what does UV means in circuitry?

Discussion in 'General Electronics Chat' started by cczone, Dec 29, 2008.

  1. cczone

    Thread Starter Member

    Dec 17, 2008
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    I'd seen many UV in a wattmeter circuit which looks like ground.
    What does UV stands for in circuit?
    Thanks
     
  2. hgmjr

    Moderator

    Jan 28, 2005
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    It is the abbreviation for microvolts.

    hgmjr
     
  3. cczone

    Thread Starter Member

    Dec 17, 2008
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    Thanks....
    so it meant for small voltage supply or ground? :)
     
  4. hgmjr

    Moderator

    Jan 28, 2005
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    Yes it is meant for small voltages. However, you can use it to measure larger voltages by designing the proper resistive padding network.

    hgmjr
     
  5. SgtWookie

    Expert

    Jul 17, 2007
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    Just so you understand how small a uV is:
    1mV (millivolt) is 1/1000 of 1v.
    1uV (microvolt) is 1/1000 of 1mV, or 1/1,000,000 of 1v.
     
  6. KMoffett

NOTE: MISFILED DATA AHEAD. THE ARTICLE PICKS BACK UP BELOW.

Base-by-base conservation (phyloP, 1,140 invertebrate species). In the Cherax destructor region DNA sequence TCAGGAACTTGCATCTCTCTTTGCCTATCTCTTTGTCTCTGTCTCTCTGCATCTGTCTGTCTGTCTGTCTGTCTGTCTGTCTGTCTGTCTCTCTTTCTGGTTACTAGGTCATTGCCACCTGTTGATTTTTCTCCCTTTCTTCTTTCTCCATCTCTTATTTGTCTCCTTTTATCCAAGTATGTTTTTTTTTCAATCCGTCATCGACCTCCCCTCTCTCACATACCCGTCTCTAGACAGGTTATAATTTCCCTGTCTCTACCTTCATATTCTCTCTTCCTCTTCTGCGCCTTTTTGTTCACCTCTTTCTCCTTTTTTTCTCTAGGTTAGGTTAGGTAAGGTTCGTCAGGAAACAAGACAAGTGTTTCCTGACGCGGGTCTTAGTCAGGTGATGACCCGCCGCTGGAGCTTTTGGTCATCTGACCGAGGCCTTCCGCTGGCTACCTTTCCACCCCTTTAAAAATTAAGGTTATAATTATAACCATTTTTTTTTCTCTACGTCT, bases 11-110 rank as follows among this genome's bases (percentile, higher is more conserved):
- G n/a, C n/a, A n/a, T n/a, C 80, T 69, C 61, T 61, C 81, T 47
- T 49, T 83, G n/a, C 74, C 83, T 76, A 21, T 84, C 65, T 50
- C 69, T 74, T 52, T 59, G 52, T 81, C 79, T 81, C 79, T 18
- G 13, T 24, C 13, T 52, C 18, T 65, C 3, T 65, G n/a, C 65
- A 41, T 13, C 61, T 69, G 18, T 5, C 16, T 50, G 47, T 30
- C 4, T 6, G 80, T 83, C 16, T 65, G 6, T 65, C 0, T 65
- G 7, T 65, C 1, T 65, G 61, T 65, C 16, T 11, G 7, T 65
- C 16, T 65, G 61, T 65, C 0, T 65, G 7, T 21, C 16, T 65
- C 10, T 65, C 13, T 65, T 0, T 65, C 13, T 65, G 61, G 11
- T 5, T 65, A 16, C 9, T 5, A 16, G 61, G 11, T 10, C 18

AAC Fanatic!

    Dec 19, 2007
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    Can you post the circuit?

    Ken
     
  7. cczone

    Thread Starter Member

    Dec 17, 2008
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  8. KMoffett

    AAC Fanatic!

    Dec 19, 2007
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    Looks like it is just a letter reference designation to all connections made to the "SOURCE-" in the lower-left of the schematic...not a universal thing in electronic schematics.

    Ken
     
  9. cczone

    Thread Starter Member

    Dec 17, 2008
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    erm...sorry but does that means anything beside designation? :confused:
     
  10. KMoffett

    AAC Fanatic!

    Dec 19, 2007
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    Nope...I don't think so. Instead of "UV", it could have been labeled "SOURCE-" or "A" or "G" or "COM" or "123" or any other way to relate the connections throughout that schematic that connect to the line between SOURCE- and the R15.

    Ken
     
  11. hgmjr

    Moderator

    Jan 28, 2005
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    Now that I have the schematic to refer to the answer to your question is a bit clearer. The "UV" label you were asking about is actually 0V and just appears to be "UV" since the upper part of the 0 is obscured by the horizontal bar in the ground symbol.

    hgmjr
     
  12. Papabravo

    Expert

    Feb 24, 2006
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    It looks like "0V", not "UV" which would be consistant with its use as a ground symbol. Considering the confusion that it caused, it seems a less than professional thing to do.

    Edit -- constructed my response before reading the above post. I agree with what hgmjr said.
     
  13. cczone

    Thread Starter Member

    Dec 17, 2008
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    OK..thanks bro for helping. :D
     
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